Sony Pictures Classics Chief’s Daughter Named to Sony TV Diversity Program

Kate Barker-Froyland, daughter of Michael Barker, directed 2015 film “Song One,” starring Anne Hathaway

Last Updated: November 6, 2015 @ 12:02 AM

One of the six winners of Sony Pictures Television’s Diverse Directors program has a very familiar name: Kate Barker-Froyland is the daughter of Sony Pictures Classics co-president and co-founder Michael Barker.

The program, which selected its first class in 2014, is designed to provide “opportunities for artists of diverse backgrounds to shadow established TV directors on episodes of various SPT series,” according to a press release.

Barker-Froyland, who was among the winners announced Thursday, was selected from a field of hundreds of applicants which was narrowed to 15 semifinalists, according to Sony. Those six directors are slated to shadow TV directors on Sony series including “The Blacklist,” “Dr. Ken,” “The Goldbergs,” “The Night Shift” and “Powers.”

In addition to being the daughter of one of Sony’s highest-ranking entertainment executives, Barker-Froyland is the director of “Song One,” a full-length feature film starring Anne Hathaway. The movie was featured in the 2014 Sundance Film Festival and received a limited theatrical release in January 2015.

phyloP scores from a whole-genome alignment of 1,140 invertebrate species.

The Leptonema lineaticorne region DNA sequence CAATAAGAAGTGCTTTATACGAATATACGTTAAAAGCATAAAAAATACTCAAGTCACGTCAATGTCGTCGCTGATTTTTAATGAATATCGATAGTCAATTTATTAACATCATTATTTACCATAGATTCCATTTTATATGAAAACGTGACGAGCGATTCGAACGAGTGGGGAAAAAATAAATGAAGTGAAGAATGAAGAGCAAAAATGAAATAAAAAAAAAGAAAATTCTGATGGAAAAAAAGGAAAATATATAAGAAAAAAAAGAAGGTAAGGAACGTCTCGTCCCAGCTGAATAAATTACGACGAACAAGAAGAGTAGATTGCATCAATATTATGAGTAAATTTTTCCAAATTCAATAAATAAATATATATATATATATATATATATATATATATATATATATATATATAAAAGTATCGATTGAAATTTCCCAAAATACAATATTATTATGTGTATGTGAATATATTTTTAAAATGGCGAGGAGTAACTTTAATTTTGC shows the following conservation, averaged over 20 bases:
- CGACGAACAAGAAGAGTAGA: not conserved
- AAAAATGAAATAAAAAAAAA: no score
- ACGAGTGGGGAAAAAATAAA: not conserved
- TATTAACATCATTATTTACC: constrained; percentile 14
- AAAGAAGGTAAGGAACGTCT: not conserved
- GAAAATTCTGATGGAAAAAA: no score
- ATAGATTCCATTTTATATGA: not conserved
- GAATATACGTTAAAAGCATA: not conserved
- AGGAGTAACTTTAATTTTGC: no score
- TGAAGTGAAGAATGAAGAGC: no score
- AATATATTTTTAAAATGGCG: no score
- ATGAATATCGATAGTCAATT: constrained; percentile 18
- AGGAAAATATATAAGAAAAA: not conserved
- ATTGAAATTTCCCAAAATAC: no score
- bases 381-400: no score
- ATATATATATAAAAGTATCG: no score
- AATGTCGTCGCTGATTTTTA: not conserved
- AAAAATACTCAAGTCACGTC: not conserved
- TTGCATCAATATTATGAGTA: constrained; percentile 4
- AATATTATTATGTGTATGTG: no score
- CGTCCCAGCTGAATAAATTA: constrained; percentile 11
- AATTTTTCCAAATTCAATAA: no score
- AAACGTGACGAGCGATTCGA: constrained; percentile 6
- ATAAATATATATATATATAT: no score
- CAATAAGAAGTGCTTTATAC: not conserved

“All the Diverse Directors finalists were chosen based on merit, experience, and the quality of the work they submitted,” Kim Rozenfeld, executive vice president, U.S. scripted programming for Sony Pictures Television, told TheWrap in a statement in response to a question asking whether Sony is concerned about the appearance of nepotism in Barker-Froyland’s selection.

When pressed for additional comment, a Sony representative offered none.

Other participants named to the program’s 2015 class were Alberto Belli, Pete Chatmon, Ellie Kanner, Solvan Naim and Marcus Stokes.

A study released in September by the Directors Guild of America found that only 18 percent of first-time episodic TV directors hired are women, and only 14 percent are minorities.

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